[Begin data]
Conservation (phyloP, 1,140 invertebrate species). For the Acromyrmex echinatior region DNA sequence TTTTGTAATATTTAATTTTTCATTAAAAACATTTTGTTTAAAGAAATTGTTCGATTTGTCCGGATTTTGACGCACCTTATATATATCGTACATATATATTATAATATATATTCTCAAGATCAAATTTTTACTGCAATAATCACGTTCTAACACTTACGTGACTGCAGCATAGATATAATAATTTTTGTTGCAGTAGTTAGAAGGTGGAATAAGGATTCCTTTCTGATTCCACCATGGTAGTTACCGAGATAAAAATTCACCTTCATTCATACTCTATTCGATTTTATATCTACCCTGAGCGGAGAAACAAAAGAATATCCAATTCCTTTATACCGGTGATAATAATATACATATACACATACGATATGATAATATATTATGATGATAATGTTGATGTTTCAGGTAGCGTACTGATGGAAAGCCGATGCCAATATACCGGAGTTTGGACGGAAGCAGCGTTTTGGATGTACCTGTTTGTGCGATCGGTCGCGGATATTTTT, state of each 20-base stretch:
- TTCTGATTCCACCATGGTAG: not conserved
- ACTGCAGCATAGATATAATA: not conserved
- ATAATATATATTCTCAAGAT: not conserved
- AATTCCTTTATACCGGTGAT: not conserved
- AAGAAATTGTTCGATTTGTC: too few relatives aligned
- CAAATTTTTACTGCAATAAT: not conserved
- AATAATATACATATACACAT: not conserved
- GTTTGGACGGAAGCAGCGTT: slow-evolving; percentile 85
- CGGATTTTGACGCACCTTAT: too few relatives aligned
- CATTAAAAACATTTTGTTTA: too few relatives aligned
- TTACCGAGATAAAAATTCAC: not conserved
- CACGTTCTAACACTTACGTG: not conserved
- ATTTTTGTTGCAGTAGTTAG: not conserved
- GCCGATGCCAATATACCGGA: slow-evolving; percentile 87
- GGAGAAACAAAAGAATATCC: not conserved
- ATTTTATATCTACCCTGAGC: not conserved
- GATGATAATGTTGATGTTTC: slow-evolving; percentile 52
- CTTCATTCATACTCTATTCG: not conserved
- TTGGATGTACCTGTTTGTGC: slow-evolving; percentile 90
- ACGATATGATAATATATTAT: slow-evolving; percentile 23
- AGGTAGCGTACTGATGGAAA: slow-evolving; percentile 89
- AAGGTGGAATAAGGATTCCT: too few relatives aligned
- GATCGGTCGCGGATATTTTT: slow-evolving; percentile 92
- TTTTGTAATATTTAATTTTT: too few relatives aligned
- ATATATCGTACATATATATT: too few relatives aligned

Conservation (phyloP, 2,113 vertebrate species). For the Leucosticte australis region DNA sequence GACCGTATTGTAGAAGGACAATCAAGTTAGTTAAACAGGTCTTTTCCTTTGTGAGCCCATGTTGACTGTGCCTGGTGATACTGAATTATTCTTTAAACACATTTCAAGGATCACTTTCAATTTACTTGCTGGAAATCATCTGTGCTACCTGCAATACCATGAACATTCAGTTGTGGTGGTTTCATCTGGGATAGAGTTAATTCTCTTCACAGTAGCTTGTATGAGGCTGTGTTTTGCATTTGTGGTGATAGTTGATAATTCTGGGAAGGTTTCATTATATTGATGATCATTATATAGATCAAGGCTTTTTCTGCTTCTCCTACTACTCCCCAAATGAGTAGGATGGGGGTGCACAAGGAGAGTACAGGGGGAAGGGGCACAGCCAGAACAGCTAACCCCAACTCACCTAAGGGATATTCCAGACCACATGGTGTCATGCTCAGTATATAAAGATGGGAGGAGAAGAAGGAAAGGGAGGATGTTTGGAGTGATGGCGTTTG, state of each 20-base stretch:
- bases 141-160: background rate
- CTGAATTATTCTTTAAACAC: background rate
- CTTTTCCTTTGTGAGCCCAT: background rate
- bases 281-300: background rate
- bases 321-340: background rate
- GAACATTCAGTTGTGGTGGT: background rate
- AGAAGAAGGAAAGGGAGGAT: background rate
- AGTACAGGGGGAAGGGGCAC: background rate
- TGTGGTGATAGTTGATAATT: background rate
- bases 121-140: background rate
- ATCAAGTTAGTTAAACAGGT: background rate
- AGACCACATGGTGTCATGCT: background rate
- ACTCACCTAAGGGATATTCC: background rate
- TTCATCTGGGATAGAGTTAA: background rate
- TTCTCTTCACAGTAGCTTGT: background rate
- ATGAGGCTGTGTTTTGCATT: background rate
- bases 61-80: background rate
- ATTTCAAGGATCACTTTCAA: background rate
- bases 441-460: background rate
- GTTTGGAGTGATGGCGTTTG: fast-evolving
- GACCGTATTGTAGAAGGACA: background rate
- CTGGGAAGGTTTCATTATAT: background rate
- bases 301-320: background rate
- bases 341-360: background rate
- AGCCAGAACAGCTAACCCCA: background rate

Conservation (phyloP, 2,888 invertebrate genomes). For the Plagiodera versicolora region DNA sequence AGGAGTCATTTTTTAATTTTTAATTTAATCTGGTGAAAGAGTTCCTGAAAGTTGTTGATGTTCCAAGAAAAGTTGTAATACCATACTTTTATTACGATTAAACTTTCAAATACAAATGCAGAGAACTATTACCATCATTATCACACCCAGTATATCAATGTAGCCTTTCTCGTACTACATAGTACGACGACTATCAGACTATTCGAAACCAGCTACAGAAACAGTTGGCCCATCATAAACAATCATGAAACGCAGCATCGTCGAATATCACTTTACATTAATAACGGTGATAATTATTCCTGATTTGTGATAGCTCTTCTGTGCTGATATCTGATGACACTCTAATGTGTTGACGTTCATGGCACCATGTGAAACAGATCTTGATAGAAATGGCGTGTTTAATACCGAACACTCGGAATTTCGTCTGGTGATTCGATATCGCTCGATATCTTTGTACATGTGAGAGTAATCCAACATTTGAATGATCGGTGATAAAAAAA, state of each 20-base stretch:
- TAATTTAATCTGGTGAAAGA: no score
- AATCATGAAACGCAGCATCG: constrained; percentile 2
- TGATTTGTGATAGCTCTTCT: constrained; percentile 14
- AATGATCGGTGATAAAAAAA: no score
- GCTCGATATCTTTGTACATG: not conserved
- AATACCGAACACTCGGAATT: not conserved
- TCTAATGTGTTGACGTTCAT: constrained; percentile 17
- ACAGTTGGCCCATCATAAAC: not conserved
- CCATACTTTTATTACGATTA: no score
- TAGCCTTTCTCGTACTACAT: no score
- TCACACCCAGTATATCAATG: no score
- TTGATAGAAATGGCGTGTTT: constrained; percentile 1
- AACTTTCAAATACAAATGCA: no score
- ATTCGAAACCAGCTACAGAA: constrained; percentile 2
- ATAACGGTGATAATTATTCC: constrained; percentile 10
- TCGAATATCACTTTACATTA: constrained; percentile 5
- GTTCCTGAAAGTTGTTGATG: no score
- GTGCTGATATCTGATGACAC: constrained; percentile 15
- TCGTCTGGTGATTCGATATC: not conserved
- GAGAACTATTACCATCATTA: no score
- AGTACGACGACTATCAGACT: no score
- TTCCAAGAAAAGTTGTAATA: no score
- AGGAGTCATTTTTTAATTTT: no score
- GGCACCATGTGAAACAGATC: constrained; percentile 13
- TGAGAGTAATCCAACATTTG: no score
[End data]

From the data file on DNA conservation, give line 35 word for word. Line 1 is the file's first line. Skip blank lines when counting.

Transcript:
- AGTACAGGGGGAAGGGGCAC: background rate